Do you remember the overweight hamster in the film Bolt who travels everywhere in a Perspex ball? Can you imagine being stuck in such a ball, rolling through a pleasant country meadow? Curiously as you travel, the ball deforms into sausage shape, then inflates again in a different direction. It does this regularly, with no discernable pattern. Your goal is to survive until the sun sets as you combat gremlins and various other airborne threats. Your only means of defense is a grappling hook, which you can use to deter the enemies. You can amass points by firing a grappling hook from the centre into the furthest away point of the deformed ball. To put it another way, can you imagine finding an optimizing pair of points for maximal re-growth of a Bloch sphere, and thus solve a problem in quantum information back flow?

This is not a terrible dream in which you are the victim of crazed Lillupitian quantum physicists, but rather the prototype of a scientific discovery game we are working on at Heriot-Watt University, Scotland*. Scientific discovery games "focus on leveraging human problem solving ability to solve computationally difficult scientific problems" (Cooper, Treuille & Barbero, 2010;1). There is a nice review article about the use of such online games to solve scientific problems in the March issue of CACM. It describes how 57,000 players of the Foldit game helped biochemists to discover the structure of a protein which helps the human immunodeficiency virus multiply, a long standing problem in biochemistry. It also summarises other crowd sourcing games in which players tag photographs, translate phrases and identify astronomical objects. All of these games take advantage of humans’ superior image processing capacity. In the case of Foldit and other biochemistry games, the target problem is highly spatial: the 3D representation of the protein in the game closely matches the structure of the actual protein in real life. But can scientific discovery games still be useful if the target problem doesn’t have an obvious 2D or 3D representation which our visual systems can get a grip on? In general, what sort of scientific problems are amenable to representation in game form? Which sorts of problems benefit from non-expert human intuition and to what extent does this approach outperform computational techniques?

Back to the crazed physicists and their hamster ball. We’re attempting to solve a problem in dynamics of information flow in quantum bits which physicists often visualize using a three dimensional sphere (see Haikka et al, 2011 if you care to know the details). For now, we are creating the game around a three dimensional version of the problem with a single qubit, for which there are known solutions (on the surface of the sphere) so that we can easily check whether the players arrive at the right answer. But as I understand it, there is a whole set of more general problems in multiple dimensions for which no solutions are known. For example by considering 2 qubits instead of 1, we would be grappling with the fifteen dimensional sphere with the optimal pair of points lurking somewhere within it. This will be a real test for the scientific discovery game approach. Quantum physics is notoriously un-intuitive. While humans are evolved to be dab hands at reasoning about three dimensions, most of us would feel quite ill at the thought of reasoning in thirteen dimensions. In later stages of the project, we need to think of ways in which we can divide and conquer the problem in such a way that individual players can each solve a small aspect of the problem within a 3D world, but somehow the solutions of many players can be put together in a coherent solution to the more general high dimensional problem.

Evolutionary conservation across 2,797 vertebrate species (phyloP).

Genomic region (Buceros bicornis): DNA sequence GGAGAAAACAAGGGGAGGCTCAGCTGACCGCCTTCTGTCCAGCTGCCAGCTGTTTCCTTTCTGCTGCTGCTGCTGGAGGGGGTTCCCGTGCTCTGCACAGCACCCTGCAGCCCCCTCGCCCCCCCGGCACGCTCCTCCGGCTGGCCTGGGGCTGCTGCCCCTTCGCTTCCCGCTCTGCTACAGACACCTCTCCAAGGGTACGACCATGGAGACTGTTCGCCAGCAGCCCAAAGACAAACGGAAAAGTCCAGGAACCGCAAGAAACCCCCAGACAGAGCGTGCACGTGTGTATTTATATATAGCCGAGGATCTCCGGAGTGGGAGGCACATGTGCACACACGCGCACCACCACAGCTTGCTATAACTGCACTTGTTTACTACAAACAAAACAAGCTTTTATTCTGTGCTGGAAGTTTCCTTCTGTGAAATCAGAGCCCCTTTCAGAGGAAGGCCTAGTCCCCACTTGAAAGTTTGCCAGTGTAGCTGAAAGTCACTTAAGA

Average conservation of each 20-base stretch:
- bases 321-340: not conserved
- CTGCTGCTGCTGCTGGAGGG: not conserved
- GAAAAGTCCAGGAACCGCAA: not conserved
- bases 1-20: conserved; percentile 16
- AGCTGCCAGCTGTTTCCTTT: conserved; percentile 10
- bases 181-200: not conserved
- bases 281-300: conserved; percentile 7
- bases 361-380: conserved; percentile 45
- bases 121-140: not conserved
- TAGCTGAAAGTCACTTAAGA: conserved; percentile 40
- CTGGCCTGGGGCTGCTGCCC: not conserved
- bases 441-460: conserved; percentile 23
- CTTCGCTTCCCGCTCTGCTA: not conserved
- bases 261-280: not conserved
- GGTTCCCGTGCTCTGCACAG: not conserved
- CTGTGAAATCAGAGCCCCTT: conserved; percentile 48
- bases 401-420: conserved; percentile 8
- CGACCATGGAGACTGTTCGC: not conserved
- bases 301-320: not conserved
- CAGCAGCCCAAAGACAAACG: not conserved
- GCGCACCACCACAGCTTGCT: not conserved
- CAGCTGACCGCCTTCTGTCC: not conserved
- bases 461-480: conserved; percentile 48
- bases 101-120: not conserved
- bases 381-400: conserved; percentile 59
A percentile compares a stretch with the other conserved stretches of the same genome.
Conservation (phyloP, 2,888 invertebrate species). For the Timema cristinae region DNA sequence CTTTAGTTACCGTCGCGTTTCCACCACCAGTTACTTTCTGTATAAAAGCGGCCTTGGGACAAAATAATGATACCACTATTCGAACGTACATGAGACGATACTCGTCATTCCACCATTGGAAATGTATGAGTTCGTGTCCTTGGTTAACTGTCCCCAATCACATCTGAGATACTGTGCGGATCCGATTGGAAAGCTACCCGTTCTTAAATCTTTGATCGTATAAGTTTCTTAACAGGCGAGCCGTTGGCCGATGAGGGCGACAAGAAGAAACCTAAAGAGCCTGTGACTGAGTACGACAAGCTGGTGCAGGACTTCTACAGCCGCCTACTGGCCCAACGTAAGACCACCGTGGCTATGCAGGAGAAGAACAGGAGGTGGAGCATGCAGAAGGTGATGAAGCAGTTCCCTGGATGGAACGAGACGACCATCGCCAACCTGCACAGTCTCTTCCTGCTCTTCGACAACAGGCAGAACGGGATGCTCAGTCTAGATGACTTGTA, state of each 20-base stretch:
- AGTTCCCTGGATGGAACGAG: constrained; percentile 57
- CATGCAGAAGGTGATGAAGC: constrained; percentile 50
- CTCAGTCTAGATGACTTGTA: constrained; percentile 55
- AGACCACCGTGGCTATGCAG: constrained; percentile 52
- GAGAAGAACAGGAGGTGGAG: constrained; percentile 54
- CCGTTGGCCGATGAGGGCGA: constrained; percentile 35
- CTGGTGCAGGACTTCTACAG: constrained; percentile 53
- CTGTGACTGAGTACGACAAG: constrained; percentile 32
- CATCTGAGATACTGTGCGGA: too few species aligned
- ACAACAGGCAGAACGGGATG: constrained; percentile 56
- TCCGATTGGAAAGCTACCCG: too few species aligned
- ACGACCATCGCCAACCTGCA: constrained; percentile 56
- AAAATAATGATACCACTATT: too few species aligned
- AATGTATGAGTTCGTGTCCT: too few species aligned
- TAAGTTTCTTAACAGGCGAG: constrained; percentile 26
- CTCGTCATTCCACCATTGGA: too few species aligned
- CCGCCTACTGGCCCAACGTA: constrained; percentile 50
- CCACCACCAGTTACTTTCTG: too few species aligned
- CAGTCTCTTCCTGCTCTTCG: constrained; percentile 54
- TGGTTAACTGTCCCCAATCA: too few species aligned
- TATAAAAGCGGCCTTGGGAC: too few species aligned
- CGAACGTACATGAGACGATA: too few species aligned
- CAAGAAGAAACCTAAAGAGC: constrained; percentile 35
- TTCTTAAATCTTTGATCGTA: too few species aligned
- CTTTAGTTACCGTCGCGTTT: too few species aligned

For now, even designing a game for the simple three dimensional version of the problem is proving quite challenging. Because the physicists often think of the problem in terms of geometric shapes, we decided to exploit this in a first person shooter style game instead of the puzzle game genre which suits Foldit. We started off by modelling the Bloch sphere according to a set of equations, stuck a camera in the middle, and made a grappling hook which the user can throw at the sides of the sphere to get points. We logged the required data for the physicists to study later. This was completely faithful to the physics problem we were trying to solve, but – boy! – that was a boring game. In fact, it probably couldn’t be described as a game at all, as there was no challenge for the player, no rewards, no ways to lose, and no forms of punishment. So we had to insert classic game mechanics into the basic representation of the game world in such as way that the player would have fun while still achieving the problem solving requirements of the physicists. We ended up with the design described in the opening paragraph. We’re refining the game now, and will be testing with users over the next few weeks. If you fancy trying out the hamster ball whilst solving open problems in quantum physics, you’re most welcome. Leave me a comment below.

*The project team are Sabrina Maniscalco, Suzanne McEndoo, Stephen Kilbride, John Truesdale, Sandy Louchart, Theodore Lim, Judy Robertson.

### References

Cooper, S., Treuille, A., & Barbero, J. (2010). The challenge of designing scientific discovery games. *Foundations of Digital Gaming*. Retrieved from http://dl.acm.org/citation.cfm?id=1822354

P. Haikka, S. McEndoo, G. De Chiara, G. M. Palma, S. Maniscalco, Phys. Rev. A 84, 031602(R) (2011)

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